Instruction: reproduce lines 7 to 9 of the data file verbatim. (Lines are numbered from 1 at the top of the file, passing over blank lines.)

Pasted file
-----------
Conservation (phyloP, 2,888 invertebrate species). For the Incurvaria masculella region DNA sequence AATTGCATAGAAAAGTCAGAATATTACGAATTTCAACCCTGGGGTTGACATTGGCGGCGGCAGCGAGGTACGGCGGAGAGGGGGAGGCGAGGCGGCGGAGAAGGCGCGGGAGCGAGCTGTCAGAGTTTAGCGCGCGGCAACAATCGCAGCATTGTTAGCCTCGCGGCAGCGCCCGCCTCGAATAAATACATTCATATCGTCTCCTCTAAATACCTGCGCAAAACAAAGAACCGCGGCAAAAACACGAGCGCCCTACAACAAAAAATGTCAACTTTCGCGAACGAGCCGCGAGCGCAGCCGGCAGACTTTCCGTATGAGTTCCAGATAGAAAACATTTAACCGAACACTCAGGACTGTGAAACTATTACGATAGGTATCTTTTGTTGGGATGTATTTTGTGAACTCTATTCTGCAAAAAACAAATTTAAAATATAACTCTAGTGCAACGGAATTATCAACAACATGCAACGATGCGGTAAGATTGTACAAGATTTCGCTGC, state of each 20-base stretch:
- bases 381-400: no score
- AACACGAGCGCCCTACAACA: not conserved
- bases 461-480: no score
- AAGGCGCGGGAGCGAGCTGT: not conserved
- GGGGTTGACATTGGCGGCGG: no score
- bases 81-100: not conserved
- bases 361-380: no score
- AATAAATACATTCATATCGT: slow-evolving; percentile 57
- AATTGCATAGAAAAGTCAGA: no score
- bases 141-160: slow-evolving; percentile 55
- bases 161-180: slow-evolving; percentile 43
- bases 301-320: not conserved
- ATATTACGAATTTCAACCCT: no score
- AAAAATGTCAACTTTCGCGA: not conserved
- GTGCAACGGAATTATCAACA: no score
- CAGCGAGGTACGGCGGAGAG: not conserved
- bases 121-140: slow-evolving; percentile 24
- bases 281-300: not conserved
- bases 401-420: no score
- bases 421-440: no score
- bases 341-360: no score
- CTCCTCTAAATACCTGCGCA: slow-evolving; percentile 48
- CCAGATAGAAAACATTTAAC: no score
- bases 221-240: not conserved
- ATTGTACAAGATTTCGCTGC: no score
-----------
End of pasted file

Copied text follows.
- bases 81-100: not conserved
- bases 361-380: no score
- AATAAATACATTCATATCGT: slow-evolving; percentile 57